An interview with Satoshi Nakamoto, the inventor of blockchain

A New York Times’ reporter travelled back in time to interview Satoshi Nakamoto in 2010, the year which marked his invention’s first anniversary:

NYT: So, Mr. Nakamoto, I’ve just arrived from 2017 and, boy, you have no idea all the fuss going on, and it’s all your fault! Your invention is rocking! Everyone’s talking about it! From Silicon Valley to Wall Street, it’s the hottest technology right now. How do you feel about having created something so revolutionary?

SN: Flattered and surprised. I knew I was designing something disruptive and innovative, but never imagined bitcoin would have this level of adoption in such a short period of time.

NYT: No, no. Blockchain is what I’m talking about, the technology behind bitcoin, the one that is really promissing.

SN: Block… what?

NYT: Blockchain.

SN: What does it mean?

NYT: Well, it’s the technology that powers bitcoin, the truly revolutionary part of this invention, everyone is fascinated by blockchain.

SN: Oh, you must be referring to the proof-of-work chain, right?

NYT: Excuse me, Mr. Nakamoto, but the revolution is called blockchain. Now, proof-of-work chain? Why would you use such a term?

SN: Because that is precisely its nature: a chain of transaction blocks cryptographically linked to one another, in a chronological order, through a proof of computation. It is an unbreakable chain, thus immutable, thanks to the enormous hashing power expended to solve the proof-of-work mathematical problem.

NYT: Immutable? How so? Nowadays there are several blockchains the transactions of which can be reversed, should its developers so desire. There are so-called private blockchains where access is thoroughly vetted. It is indeed a new and revolutionary industry. And the banks are all over it seeking to utilize it in their businesses.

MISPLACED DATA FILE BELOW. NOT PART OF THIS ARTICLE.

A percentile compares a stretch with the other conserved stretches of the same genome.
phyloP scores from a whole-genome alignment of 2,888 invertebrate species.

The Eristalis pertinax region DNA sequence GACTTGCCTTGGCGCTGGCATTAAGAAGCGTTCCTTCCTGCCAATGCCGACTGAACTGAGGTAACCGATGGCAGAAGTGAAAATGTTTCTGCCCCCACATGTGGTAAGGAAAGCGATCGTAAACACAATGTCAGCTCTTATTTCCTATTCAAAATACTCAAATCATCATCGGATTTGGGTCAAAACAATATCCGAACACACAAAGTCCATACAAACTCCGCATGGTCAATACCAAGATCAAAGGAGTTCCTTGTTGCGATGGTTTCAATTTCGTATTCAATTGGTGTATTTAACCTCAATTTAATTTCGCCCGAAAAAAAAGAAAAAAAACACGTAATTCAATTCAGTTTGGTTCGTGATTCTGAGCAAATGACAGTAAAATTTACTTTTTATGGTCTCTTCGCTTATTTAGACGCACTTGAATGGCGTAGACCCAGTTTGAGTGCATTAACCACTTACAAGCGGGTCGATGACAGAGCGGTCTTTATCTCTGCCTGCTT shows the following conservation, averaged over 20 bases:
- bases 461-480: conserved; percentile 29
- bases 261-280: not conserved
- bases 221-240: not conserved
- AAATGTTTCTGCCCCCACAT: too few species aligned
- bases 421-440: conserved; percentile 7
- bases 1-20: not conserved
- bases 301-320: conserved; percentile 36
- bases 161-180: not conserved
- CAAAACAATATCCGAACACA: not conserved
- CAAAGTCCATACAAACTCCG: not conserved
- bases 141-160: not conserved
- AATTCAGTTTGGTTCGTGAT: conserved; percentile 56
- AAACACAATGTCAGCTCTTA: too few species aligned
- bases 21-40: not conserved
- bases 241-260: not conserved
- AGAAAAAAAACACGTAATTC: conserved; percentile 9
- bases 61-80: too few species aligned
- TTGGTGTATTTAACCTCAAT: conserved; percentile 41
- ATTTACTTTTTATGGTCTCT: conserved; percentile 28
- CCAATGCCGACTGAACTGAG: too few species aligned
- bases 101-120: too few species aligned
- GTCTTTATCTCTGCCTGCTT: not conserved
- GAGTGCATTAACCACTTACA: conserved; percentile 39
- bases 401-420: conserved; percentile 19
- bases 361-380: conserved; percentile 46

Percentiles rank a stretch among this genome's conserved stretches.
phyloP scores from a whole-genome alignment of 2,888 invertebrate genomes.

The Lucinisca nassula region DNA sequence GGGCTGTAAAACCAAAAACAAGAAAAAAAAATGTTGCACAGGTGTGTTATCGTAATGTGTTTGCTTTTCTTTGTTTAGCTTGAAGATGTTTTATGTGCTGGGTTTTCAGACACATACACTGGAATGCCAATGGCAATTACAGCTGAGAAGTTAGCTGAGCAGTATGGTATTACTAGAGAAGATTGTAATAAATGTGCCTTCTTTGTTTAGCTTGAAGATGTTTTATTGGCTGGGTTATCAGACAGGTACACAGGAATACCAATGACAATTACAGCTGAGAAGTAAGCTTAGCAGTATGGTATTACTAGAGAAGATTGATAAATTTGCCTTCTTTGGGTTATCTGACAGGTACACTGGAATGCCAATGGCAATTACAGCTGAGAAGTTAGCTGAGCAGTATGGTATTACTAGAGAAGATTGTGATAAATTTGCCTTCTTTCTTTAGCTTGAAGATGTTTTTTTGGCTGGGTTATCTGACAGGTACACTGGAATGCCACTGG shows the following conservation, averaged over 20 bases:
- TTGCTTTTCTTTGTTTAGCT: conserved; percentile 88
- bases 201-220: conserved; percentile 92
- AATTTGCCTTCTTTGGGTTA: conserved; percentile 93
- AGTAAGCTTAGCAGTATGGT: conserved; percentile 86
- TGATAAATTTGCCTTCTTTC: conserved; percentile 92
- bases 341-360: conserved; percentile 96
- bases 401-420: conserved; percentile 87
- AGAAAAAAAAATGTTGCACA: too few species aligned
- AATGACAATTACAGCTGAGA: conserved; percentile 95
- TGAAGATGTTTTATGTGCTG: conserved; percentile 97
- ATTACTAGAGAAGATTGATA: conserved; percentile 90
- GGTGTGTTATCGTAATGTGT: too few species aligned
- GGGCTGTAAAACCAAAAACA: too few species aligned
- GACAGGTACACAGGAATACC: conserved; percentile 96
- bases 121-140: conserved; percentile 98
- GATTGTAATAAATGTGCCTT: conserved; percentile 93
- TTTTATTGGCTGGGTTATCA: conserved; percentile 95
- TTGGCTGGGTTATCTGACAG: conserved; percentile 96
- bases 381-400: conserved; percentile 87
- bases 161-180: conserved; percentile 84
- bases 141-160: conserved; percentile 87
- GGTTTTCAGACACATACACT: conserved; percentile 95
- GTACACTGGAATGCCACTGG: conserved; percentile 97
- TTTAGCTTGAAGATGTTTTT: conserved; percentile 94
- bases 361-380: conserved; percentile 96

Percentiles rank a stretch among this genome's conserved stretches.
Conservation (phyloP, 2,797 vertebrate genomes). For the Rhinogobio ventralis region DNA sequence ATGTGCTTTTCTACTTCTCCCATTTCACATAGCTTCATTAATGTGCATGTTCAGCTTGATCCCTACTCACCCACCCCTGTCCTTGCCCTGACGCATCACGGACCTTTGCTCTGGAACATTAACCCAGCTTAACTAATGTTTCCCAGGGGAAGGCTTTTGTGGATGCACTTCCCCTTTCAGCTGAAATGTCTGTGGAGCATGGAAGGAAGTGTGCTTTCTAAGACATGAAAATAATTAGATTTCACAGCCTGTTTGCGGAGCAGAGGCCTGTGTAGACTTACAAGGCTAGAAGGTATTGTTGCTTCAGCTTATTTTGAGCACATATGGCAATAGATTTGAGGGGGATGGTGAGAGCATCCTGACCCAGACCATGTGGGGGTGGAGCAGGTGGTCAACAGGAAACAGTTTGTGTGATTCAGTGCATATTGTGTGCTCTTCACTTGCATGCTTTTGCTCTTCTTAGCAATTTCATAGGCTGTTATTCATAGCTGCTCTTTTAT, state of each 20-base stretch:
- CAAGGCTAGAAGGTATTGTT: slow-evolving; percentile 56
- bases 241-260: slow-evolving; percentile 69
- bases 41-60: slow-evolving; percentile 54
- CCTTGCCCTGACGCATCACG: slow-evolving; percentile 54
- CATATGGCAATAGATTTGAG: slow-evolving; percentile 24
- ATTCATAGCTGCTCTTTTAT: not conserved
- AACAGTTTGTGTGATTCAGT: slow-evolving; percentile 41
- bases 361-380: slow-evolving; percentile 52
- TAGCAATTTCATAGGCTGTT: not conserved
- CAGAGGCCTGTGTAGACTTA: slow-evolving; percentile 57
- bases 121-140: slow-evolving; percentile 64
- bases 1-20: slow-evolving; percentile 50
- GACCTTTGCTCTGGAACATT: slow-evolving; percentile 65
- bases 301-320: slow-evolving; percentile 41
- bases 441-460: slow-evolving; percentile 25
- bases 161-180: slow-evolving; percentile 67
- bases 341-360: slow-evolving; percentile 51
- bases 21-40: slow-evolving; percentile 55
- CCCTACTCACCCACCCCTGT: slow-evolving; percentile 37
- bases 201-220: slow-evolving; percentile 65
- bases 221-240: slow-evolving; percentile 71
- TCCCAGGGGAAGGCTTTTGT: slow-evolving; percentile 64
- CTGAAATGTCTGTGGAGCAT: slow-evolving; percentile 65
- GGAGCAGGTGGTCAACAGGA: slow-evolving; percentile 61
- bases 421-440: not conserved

SN: Are banks adopting bitcoin?

NYT: Not bitcoin, Mr. Nakamoto, blockchain! Have you heard of Corda? Well, maybe not Corda, since they’ve actually acknowledged they don’t need a blockchain. But anyway, banks have a keen interest in blockchain technology to enable closed distributed ledger systems, and that’s all thanks to your invention.

SN: But bitcoin is an open system where anyone can participate. What does that have to do with my invention whatsoever?

NYT: Why do you insist on talking about bitcoin? The revolution is the blockchain. Ask any Central Bank these days and you’ll see how inspired they are by the technology. A lot of them are in fact developing projects to launch their very own currencies on blockchain. Imagine a purely digital version of a Federal Reserve note, cryptocurrency issued by the Fed!

SN: Look, now you’ve lost me. Are you telling me the Federal Reserve is investigating whether to issue its own electronic cash?

NYT: Not only the Fed, the Bank of England too!

SN: But how in hell is that comparable to bitcoin? A digital currency issued by a centralized entity, capable of inflating it at will, confiscate it and determine who is apt or not to use it? And they want to call it a “cryptocurrency”?

NYT: I know! Revolutionary, isn’t it?

SN: I’d say devolutionary…

NYT: To wrap it up, one last question: if you travelled forward to 2017 and they put you back in charge of bitcoin, I mean, blockchain, what would you do?

SN: Nothing. That’s the whole point of bitcoin. There is nothing I can do. I can’t alter anything. I have no say. Not even if I wanted to. Nobody controls it individually. That’s why bitcoin is so robust. That’s why it’s censorship resistant. That’s why it’s revolutionary. And that’s why it will change the world.

NYT: But what about blockchain?

SN: [sigh]….

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